September 20, 2011
Stanford takes Estonia's 'Museum of Occupations' under its wing
"While the Cold War may be over, history goes on, and it is the role of universities, and very much that of their libraries, to serve as institutions of cultural memory," said Stanford Librarian Michael Keller.
By Cynthia Haven
Estonian political prisoners in the Ivdel camp in Ural Mountains on Aug. 14, 1954. (Photo: Courtesy of Museum of Occupations)
Olga Ritso Kistler arrived in Estonia from the Ukraine as a malnourished, flea-ridden toddler in 1923, in the wake of the upheavals of the Bolshevik Revolution. Her mother was dead, her father imprisoned in Siberia. By 1940, her life was in turmoil again as she watched as the Soviets, then the Nazis, and the Soviets again, swallowed the small nation that had enjoyed a brief, interwar independence.
Now the Estonian American medical doctor continues her efforts so that the rest of the world remembers the plight of the Baltic states, crushed between the Soviet and Nazi totalitarian powers – and Stanford will help her do it.
At a Sept. 13 ceremony in Tallinn, Estonia's capital, attended by Estonian President Toomas Hendrik Ilves, representatives of the American Embassy and Estonian officials and academics, the museum announced a collaboration with Stanford to advance its mission and widen its message to a worldwide audience.
Ritso Kistler founded Tallinn's Museum of Occupations in 2003, at the request of the Estonian government.
"[I]ts purpose is to show future generations how terrible the decades of Soviet rule were, a time when no one was allowed to believe in a free and independent Estonia," wrote Cambridge historian Peter Martland in a privately published volume on the family's history, Footprints in the Sands of Time.
The striking, modern building is located in the heart of Tallinn. The museum documents the three occupations of Estonia: the first Soviet occupation from 1940 to 1941, the German occupation from 1941 to 1944 and the second Soviet occupation from 1944 to 1991. Through its exhibition of thousands of items from the three occupations and a modest research program, the museum has informed tens of thousands of visitors each year of the deprivations, arrests and deportations and daily control of even minute details in the everyday lives of Estonians and others in the Baltic region.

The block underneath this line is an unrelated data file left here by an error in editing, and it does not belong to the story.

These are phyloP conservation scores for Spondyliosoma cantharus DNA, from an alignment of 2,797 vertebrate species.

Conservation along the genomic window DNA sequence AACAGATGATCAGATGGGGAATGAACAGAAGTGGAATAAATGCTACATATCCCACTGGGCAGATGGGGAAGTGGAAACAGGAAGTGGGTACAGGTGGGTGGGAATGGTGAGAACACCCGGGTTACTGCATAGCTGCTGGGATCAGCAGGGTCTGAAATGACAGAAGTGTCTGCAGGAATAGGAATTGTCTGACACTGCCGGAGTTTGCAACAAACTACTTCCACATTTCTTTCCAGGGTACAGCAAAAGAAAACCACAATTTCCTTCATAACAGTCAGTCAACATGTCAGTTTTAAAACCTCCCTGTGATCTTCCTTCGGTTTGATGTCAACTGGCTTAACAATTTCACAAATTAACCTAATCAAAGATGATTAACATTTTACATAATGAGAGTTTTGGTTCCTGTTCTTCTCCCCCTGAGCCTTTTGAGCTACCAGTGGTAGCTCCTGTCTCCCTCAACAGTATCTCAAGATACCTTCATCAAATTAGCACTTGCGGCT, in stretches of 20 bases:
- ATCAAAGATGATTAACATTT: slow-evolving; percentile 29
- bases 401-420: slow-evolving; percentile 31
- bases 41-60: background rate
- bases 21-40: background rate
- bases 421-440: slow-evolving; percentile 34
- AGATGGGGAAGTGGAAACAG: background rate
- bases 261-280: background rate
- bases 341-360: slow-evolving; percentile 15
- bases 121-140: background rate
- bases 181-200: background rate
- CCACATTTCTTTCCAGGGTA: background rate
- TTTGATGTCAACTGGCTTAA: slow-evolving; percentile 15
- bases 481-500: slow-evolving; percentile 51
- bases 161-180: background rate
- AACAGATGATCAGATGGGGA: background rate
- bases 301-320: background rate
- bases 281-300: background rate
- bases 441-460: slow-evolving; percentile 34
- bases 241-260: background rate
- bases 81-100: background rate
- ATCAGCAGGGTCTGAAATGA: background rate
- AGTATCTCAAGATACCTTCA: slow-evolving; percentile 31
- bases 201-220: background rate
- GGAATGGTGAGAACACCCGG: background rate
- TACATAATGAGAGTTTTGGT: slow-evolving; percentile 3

The Stanford University Libraries will expand its collecting program in Estonia and the Baltic region as well as collaborate on exhibitions with Estonia's Museum of Occupations, thanks to a $4 million endowment from Walter P. and Olga Ritso Kistler. The foci of the collecting program will be wider than occupation, however, involving in addition the Estonian resistance, the many aspects of the so-called Singing Revolution that led to freedom and the modern renaissance that has occurred in Estonia since the early 1990s as the society, government and economy have recovered from the occupation by Soviet Russia.
"While the Cold War may be over, history goes on, and it is the role of universities, and very much that of their libraries, to serve as institutions of cultural memory," said Stanford University Librarian Michael Keller. At least two Stanford history professors, Norman Naimark and Amir Weiner, are already engaged in research on the Estonian experience.